Where Do Cats Come From?
By Claudio Ottoni
Pest-control agent, object and symbol of value in past civilizations, companion animal, and Internet celebrity, the cat has long held a unique position in our collective consciousness. Across the centuries, cats have accompanied people all over the world along trade routes. There are currently more than 1.2 billion feral and pet cats across all continents except Antarctica. But where do they come from?
Cats are enigmatic domesticates. They were not primarily exploited for their economic or subsistence value and the paucity of cat remains in the archaeological record has long hampered a systematic and complementary approach to the study of cat domestication. Cats were attracted to human settlements as scavengers or following the arrival of anthropogenic commensal rodents (rats and mice). Humans appreciated the presence of cats as they kept pests under control and in turn cats had easier access to food sources available around human settlements.
Neolithic cat skeleton buried near its human. Shillourokambos, Cyprus. http://www.chinadaily.com.cn/english/doc/2004-04/09/content_322064.htm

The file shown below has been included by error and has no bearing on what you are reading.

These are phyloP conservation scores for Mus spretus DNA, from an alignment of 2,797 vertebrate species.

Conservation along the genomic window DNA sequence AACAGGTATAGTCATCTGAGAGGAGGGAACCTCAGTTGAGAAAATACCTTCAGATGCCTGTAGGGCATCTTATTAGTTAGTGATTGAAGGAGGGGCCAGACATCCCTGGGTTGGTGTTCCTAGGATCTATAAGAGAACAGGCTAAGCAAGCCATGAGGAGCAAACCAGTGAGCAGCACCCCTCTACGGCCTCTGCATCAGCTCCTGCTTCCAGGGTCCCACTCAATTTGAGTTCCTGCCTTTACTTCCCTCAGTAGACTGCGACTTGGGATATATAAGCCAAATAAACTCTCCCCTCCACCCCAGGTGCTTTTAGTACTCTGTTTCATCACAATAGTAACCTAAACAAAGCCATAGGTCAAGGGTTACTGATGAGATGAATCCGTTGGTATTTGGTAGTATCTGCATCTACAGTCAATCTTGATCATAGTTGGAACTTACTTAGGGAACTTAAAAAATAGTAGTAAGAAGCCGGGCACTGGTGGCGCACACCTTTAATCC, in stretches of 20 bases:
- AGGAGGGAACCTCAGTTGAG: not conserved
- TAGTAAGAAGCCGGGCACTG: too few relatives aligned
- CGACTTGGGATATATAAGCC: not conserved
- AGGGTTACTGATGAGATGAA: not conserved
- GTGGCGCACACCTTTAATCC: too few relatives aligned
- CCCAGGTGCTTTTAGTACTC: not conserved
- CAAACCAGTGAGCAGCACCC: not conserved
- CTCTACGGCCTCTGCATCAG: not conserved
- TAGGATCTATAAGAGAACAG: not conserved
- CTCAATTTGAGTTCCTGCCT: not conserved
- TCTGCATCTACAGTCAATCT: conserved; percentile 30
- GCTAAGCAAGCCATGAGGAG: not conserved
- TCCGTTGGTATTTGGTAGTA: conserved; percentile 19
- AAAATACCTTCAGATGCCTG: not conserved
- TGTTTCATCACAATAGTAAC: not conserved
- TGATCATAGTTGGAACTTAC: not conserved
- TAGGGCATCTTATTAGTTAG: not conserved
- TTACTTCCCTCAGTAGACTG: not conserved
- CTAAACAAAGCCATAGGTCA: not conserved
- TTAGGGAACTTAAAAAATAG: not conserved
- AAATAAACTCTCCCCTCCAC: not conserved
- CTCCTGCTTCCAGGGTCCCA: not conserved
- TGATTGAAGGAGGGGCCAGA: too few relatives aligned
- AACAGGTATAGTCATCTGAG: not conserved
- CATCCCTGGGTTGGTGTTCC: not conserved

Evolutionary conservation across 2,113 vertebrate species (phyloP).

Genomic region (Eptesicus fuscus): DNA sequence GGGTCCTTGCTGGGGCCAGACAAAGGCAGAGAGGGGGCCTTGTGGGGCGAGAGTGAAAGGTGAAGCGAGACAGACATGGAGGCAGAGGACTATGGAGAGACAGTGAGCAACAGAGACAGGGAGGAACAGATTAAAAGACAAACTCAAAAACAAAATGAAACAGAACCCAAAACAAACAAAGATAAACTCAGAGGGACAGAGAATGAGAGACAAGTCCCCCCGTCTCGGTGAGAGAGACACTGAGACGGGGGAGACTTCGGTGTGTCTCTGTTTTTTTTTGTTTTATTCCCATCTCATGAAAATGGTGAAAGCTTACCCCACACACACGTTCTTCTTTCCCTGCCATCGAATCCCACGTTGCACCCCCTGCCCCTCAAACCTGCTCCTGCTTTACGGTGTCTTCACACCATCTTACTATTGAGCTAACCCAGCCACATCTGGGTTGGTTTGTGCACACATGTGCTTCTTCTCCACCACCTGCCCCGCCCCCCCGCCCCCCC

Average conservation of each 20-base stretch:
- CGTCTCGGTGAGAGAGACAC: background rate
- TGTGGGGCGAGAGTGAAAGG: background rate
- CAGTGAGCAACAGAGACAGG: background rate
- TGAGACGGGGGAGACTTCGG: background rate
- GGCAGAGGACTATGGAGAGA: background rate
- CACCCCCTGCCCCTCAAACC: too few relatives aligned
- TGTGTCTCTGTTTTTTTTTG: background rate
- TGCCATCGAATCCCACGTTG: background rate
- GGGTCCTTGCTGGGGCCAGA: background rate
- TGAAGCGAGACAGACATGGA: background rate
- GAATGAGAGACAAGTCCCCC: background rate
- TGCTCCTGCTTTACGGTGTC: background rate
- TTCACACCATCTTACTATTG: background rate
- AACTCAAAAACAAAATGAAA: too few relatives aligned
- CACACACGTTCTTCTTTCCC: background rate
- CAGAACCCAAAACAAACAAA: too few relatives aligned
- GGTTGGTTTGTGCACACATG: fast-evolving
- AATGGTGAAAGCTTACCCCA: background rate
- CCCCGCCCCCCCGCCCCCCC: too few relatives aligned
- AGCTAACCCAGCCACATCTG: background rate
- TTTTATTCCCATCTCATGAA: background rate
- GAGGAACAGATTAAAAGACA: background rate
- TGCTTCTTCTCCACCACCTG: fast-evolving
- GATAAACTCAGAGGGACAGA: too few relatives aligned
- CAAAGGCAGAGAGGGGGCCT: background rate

This so-called 'commensal' relationship most likely started 10,000 years ago in the first sedentary human communities growing cereals in the Near East, in particular in the Levant. The presence of cat remains in Neolithic contexts of Cyprus, where there is no evidence of native felid species, and in particular a complete skeleton found in in association with a human burial dated to around 9,500 years ago, indicates that cats travelled with farming communities to the Eastern Mediterranean islands, and that they established a quite intimate and strong bond.
Besides the evidence from the Levant, a key source of information about the origins of cat-human relationship comes from Egypt. Figurative art and iconographic depictions (including the popular "cat under the chair" motif) of Pharaonic Egypt was the longstanding source of the belief that cats were domesticated in Egypt. Zooarchaeological evidence of cat taming from an elite Predynastic cemetery suggests that the relationship between cats and humans in Egypt may have started as early as 5,700 years ago.
Cat under the chair. Tomb of Nakht at Thebes. New Kingdom Ashmolean Museum.
The paleogenetics of cat dispersal.